Do we believe God could do that - of course! However, there is no biblical evidence to authenticate it. Indeed, the events surrounding Hanukkah occurred in the mid-160's BC, during the inter-testamental period, between the last writings of the Tanakh and the books of the New Covenant.
 The backdrop to this alleged miracle was the revolt against the Greco-Syrian Emperor Antiochus Epiphanes, whose dynasty included the land of Israel. In what we would today call guerilla warfare, the greatly out-numbered and out-equipped Israeli rebels, led by the family of Maccabees, fought for three years before re-capturing the Holy Temple in Jerusalem.
 Antiochus had been extremely oppressive against the Jewish inhabitants, slaughtering many, and essentially outlawing Judaism. He desecrated the Temple, sacrificing an unclean animal on the Holy Altar, and erecting a statue of Zeus. He further allowed the flames of the holy lampstand to be extinguished. When the Temple was back in Israeli hands, the first order of business was to restore its holiness, to re-dedicate it to the Lord. Thus the story of the one day’s oil.
 Hanukkah in Hebrew literally means dedication. While it is often called the Festival of Lights, it is actually the Feast of Dedication. Take note of John 10:22 & 23, “ Now it was the Feast of Dedication in Jerusalem, and it was winter. And Jesus walked in the temple, in Solomon’s porch.” Although it is not the most important miracle of the holiday, the significance of the Jewish religion’s emphasis on lights is amazing. It points right to Messiah Yeshua.

Hanukkah is celebrated for eight days, based on the legend of the
oil. A nine-stemmed menorah (lampstand) is used to
commemorate those days, candles lit each night to represent the
day of the Feast - one candle on the first night, two on the second,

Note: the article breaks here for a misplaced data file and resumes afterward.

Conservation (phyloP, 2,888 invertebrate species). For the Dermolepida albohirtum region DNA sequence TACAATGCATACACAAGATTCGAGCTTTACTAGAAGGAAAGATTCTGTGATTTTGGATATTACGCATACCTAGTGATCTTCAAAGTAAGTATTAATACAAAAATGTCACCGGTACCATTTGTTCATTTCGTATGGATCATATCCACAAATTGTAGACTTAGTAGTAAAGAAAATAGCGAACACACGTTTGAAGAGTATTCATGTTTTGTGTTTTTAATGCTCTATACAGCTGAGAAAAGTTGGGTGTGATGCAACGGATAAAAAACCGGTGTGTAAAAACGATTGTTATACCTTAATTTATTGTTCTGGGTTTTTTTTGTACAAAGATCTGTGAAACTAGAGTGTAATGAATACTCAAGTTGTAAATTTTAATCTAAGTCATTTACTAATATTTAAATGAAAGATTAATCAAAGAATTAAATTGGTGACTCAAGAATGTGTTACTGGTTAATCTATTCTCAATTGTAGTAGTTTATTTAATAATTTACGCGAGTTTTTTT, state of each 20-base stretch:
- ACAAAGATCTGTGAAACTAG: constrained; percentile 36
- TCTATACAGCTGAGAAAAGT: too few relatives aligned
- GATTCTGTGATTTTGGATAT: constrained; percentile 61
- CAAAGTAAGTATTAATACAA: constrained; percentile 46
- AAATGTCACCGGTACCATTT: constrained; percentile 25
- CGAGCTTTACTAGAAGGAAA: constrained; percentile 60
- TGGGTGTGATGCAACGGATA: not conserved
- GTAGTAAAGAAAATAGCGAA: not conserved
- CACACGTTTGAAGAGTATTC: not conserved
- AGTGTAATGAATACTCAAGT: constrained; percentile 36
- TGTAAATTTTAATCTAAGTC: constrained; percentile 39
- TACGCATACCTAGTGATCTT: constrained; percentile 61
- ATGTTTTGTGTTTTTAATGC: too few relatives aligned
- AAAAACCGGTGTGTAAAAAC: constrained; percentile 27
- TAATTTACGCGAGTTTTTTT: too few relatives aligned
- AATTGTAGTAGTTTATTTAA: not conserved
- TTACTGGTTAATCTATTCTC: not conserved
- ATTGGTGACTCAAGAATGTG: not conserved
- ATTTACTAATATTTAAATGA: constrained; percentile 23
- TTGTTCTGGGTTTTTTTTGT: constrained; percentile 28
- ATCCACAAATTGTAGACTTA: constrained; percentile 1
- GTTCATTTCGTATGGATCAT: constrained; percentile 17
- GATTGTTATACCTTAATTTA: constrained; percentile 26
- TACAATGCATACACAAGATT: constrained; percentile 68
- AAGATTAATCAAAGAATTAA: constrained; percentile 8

and so forth. However, the individual candles are never lit directly,
but only by the shamash, or servant, candle which is placed in a
stem higher than the others.

It’s a picture of Jesus. He is the servant (Mark 10:45, Luke 22:27)
Who stands higher than those He serves. And while we are to be a
light to the world, we have no light of our own, but that which we
receive from Him. Furthermore, many Jewish households will put
the lighted menorah in a window each night . . . letting their light so

Yet the true miracle of Hanukkah is embedded in how the events of the Feast mirror God’s plan of salvation.

The Temple in Jerusalem was fashioned for God’s holy purposes. But it was desecrated by Antiochus Epiphanes, rendering it unuseable. At the cost of much bloodshed, it was redeemed and was re-dedicated, literally re-consecrated, so it could fulfill God’s mission, its lights (often called the eternal flame) re-lit.

Likewise, we humans were fashioned by God for His holy purposes. But we have been desecrated by sin in our lives. However, at the cost of the greatest bloodshed ever, the blood of Messiah Yeshua, we have been redeemed. Therefore, by faith in Jesus, we can be re-dedicated to the Lord to fulfill His plan for us, and to let our light shine.

 As written in 1 Corinthians 6:19 & 20, “ Or do you not know that your body is the temple of the Holy Spirit who is in you, whom you have from God, and you are not your own? For you were bought at a price; therefore glorify God in your body and in your spirit, which are God’s.”

Jesus is the true miracle of Hanukkah!